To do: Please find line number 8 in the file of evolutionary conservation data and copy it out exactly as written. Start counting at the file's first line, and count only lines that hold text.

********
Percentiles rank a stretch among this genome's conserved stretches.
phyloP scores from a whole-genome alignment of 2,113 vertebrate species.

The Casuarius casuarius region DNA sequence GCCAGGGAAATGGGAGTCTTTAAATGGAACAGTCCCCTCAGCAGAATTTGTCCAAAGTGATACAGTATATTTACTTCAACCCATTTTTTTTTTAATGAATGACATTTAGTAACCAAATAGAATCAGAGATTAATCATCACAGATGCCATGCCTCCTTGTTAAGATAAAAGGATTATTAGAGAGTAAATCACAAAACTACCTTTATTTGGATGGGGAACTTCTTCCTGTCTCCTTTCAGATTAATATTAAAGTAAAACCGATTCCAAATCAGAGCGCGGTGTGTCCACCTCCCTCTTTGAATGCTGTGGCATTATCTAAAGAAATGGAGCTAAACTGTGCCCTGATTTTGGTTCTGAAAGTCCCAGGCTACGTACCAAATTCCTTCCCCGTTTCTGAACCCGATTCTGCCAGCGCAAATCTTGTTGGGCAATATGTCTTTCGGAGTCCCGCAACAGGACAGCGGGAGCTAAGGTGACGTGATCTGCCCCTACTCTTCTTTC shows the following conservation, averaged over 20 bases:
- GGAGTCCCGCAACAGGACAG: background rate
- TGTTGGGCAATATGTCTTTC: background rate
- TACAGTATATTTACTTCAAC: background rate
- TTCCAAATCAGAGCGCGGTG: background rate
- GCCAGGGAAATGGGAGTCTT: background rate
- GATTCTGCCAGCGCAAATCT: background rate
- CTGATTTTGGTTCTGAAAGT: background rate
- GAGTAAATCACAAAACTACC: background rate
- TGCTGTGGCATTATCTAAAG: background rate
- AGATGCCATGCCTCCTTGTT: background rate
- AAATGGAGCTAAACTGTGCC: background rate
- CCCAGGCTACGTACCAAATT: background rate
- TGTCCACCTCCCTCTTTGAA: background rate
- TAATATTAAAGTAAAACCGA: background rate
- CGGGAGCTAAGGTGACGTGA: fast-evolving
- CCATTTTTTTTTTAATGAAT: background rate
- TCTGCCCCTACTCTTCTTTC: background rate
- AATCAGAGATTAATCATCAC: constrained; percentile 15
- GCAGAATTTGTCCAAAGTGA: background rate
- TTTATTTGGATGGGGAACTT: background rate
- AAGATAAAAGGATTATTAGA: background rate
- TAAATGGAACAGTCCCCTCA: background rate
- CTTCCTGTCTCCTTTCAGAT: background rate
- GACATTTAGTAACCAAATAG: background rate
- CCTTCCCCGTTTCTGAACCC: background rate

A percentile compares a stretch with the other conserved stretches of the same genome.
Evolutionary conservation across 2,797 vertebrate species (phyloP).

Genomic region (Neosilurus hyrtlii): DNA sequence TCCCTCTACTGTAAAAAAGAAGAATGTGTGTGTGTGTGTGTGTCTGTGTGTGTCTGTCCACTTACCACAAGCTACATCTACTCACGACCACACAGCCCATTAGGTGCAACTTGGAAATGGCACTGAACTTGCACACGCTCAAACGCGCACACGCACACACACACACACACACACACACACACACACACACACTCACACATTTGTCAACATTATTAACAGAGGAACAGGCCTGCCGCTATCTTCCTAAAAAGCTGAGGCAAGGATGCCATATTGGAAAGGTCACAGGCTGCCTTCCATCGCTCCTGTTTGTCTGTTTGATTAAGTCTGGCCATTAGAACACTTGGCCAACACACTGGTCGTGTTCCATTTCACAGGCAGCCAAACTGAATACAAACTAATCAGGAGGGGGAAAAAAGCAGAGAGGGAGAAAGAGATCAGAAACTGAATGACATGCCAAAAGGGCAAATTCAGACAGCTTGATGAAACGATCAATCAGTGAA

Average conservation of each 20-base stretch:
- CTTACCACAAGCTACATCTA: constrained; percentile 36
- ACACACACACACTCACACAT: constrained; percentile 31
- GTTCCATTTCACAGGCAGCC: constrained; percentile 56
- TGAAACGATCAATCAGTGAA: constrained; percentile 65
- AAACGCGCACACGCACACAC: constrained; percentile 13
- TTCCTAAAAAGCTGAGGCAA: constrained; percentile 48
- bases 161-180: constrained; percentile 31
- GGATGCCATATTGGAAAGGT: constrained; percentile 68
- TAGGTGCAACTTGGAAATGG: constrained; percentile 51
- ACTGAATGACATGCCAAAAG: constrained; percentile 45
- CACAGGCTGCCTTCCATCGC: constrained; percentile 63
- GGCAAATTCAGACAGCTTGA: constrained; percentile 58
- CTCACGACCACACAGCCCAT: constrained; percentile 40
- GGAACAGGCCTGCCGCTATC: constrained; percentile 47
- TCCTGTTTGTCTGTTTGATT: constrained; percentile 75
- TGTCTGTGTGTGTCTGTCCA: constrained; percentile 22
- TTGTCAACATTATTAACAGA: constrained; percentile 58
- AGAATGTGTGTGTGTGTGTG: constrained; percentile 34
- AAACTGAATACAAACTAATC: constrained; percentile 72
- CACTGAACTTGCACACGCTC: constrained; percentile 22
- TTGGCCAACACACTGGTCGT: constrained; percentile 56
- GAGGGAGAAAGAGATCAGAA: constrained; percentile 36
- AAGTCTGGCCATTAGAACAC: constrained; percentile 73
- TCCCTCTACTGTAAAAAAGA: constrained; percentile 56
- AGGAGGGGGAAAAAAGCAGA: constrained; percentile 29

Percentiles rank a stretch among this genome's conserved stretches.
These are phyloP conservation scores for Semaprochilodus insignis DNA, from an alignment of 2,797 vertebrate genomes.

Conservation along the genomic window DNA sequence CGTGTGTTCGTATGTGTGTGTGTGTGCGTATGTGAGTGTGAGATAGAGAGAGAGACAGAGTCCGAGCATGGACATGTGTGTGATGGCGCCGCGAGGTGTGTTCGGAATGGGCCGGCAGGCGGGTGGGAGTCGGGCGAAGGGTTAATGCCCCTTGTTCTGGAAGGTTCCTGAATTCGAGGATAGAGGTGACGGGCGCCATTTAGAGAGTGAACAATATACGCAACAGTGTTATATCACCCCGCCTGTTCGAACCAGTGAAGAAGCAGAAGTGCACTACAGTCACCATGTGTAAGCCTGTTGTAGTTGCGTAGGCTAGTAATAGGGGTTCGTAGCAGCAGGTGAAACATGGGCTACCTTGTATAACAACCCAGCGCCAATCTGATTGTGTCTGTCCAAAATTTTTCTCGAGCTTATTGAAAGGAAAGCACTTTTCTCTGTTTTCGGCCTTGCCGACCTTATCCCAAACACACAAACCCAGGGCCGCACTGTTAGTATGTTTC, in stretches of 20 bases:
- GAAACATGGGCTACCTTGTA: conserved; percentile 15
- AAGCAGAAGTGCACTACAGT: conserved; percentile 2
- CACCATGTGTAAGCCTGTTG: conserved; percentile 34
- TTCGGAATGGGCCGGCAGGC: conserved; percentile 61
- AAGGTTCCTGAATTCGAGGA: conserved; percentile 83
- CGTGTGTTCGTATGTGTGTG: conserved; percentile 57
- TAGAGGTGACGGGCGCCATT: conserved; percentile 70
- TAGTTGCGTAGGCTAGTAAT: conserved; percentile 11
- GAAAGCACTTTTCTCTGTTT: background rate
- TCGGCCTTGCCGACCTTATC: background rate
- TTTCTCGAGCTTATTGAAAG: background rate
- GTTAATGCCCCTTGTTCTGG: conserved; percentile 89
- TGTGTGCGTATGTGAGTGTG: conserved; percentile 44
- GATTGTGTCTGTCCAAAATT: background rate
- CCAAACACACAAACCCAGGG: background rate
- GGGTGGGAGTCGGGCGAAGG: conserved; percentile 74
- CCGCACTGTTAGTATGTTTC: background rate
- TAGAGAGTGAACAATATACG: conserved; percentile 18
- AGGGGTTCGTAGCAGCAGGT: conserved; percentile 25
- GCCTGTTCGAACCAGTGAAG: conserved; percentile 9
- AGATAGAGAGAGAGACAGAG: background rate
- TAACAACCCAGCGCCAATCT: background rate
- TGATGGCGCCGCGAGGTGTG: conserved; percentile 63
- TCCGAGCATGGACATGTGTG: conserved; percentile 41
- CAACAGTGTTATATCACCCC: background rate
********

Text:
- GCCAGGGAAATGGGAGTCTT: background rate